Recently I wrote about the process of critiquing our own art, and I used a painting I’d recently finished as an example. As I went through the critique process, I quickly realized that — in my opinion — the painting wasn’t finished at all.
Some of you agreed with me; others liked the painting just the way it was. Since I write and schedule blog posts well in advance, I had already made changes to the painting when that first post appeared last week.
I do hope no one is too disappointed with the final results. I was pleased with the painting, and people who have seen it have liked it. I was recently asked to display several paintings at our local community center, and this may be one I choose.
Here’s how the painting looked before:
The problem was that everything I wanted to convey through this painting rested in the little farm scene I had wanted to include. At first, though, I couldn’t get the farm painted right, kept wiping it away, and finally called it done.
After doing the critique, though, I felt the painting definitely needed something more. I still wasn’t able to paint a farm, but I did get at least one farm building painted in, as well as a few trees. If you look closely, you’ll even see a fence. Yeah, I’m getting better at painting fine lines.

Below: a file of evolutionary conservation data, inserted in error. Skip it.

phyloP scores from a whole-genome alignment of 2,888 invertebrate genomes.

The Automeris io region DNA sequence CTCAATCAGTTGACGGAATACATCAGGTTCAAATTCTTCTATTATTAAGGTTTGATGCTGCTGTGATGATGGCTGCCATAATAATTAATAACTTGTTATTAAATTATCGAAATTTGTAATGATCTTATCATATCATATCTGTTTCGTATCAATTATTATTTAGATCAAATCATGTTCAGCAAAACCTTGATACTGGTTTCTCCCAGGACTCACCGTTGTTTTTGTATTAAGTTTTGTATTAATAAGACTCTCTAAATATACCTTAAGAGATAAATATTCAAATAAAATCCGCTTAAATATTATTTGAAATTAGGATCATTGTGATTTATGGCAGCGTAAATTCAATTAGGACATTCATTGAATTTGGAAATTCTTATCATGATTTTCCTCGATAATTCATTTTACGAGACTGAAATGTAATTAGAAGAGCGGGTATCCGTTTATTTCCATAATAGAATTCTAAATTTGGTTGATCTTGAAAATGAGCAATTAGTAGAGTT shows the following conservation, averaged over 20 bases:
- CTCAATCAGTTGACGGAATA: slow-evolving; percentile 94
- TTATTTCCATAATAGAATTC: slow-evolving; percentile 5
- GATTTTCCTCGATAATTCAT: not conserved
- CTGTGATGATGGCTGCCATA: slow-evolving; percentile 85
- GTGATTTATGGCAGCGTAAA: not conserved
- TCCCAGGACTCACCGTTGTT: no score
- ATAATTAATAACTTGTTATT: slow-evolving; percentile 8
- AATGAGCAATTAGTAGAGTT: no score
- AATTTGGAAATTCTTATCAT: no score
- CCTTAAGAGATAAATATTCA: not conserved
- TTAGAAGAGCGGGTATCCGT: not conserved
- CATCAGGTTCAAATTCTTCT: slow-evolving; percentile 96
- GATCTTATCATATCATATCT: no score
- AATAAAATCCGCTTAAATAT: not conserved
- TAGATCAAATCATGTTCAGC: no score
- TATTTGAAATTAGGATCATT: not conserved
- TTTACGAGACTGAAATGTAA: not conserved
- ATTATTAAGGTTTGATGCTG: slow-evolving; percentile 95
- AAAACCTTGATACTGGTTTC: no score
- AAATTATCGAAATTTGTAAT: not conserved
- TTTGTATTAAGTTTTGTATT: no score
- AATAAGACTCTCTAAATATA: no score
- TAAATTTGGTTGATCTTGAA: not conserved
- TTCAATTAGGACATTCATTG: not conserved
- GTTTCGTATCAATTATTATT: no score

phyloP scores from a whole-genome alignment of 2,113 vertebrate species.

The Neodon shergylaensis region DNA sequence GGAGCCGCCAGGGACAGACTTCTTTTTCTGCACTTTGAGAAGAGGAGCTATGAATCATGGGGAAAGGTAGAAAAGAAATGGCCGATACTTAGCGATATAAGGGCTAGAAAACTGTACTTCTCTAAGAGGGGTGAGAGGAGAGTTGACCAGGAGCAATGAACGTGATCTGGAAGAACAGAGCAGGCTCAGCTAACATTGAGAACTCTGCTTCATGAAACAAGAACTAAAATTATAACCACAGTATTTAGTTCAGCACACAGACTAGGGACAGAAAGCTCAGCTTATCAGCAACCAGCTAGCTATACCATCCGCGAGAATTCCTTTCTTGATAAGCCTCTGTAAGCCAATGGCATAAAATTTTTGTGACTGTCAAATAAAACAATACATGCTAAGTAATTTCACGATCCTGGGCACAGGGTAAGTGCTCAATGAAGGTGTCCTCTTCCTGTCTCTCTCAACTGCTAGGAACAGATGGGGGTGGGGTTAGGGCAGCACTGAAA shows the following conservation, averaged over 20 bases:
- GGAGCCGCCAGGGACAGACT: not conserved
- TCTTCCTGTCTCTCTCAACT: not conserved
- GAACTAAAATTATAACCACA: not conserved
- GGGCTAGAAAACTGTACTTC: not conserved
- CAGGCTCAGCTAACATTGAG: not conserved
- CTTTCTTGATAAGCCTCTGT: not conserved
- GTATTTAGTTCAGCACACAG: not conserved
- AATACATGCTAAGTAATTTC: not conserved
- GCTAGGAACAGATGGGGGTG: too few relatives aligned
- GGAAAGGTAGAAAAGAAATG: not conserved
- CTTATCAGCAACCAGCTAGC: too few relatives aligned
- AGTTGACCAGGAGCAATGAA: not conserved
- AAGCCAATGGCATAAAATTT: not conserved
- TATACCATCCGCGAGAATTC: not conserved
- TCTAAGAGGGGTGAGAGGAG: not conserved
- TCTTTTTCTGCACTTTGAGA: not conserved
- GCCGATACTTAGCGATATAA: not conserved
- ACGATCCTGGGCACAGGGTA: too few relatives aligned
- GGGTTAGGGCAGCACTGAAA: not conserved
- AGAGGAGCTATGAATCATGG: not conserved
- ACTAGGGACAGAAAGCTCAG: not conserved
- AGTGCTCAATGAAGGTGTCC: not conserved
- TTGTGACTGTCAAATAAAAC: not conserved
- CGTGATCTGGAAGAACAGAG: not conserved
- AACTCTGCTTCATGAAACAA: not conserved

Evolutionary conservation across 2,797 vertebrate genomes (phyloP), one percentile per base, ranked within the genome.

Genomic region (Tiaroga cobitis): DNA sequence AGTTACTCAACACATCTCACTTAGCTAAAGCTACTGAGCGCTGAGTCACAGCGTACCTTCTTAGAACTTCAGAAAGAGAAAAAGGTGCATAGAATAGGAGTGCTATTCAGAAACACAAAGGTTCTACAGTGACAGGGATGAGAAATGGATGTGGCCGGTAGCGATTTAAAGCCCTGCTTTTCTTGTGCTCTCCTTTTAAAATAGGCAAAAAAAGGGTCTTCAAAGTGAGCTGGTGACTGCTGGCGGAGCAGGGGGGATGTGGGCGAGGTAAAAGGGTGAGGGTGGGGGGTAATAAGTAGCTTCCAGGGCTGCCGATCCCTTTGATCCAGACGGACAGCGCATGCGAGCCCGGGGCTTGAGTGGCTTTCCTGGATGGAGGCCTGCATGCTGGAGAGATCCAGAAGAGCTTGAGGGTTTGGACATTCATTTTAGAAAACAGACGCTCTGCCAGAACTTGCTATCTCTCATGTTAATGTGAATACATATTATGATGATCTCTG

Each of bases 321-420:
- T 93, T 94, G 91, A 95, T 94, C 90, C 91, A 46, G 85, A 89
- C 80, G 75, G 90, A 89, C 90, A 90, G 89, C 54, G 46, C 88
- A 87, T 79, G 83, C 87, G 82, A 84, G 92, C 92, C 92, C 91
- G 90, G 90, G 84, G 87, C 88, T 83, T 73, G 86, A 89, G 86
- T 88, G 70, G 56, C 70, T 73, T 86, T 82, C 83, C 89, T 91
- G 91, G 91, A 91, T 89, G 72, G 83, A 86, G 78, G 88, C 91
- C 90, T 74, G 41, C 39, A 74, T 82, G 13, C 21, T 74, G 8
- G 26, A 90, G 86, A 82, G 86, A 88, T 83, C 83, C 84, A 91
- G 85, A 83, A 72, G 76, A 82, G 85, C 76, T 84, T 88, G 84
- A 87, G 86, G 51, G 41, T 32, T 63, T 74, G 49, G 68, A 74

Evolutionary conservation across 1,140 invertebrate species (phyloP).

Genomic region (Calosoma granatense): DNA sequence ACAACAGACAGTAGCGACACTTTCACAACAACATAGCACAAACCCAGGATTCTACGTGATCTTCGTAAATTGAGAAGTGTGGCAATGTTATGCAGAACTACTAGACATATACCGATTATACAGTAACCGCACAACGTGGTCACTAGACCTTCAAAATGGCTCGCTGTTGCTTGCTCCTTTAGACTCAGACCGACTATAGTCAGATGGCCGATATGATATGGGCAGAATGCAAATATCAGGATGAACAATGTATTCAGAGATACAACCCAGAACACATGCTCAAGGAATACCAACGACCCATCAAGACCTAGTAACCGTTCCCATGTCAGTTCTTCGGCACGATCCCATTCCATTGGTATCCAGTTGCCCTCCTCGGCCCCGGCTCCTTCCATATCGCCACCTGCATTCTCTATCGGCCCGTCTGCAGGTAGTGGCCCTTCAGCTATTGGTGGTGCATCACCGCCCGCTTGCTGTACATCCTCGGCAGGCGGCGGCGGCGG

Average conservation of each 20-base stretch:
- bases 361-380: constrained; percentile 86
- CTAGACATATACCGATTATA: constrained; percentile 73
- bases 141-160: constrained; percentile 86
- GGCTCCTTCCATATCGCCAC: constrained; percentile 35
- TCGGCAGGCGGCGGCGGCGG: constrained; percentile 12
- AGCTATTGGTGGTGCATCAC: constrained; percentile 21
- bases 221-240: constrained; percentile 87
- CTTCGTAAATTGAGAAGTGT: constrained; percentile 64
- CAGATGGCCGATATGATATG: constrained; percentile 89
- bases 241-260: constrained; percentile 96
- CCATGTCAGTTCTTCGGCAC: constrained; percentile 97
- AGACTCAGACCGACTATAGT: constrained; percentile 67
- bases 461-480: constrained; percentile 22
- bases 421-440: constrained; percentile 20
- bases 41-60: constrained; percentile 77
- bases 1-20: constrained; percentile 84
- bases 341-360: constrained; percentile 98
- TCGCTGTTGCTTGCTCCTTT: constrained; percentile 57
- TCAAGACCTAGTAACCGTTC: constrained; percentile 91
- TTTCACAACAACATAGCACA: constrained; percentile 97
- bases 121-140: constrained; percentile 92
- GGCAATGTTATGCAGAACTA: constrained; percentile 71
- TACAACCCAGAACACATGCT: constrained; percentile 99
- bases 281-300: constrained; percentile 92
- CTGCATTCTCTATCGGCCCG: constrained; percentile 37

To me, it’s a definite improvement, so it goes to show how important it is for us to look at our work with a critical eye. I did change it a bit from my original plan. Instead of having the farm scene near the center, I moved it to the left and also added a wider road than I’d originally planned. It seemed to work.
Yet did my improvements satisfy all I was trying to do with this? In some respects, I think the painting still falls a little short of my lofty visions of communicating feelings of isolation, the smallness of mankind, the power of nature, and above all, the idea that we can find hope even in dark moments.
Or maybe I haven’t improved it at all. Maybe I’ve taken away from the beauty of the storm clouds. I’m not going to spend a lot of time, though, wondering if I did the right thing or not. To me, it felt right, and what I added to the painting gave me more of a sense of completeness. I’m ready to now to call this finished.
Through this process, I have learned how valuable a few moments of thoughtful analysis can be, and critiquing my work will be a definite part of my artistic process from this point on. I’ve learned too, that others will sometimes see our work in different ways. That’s part of what art is all about.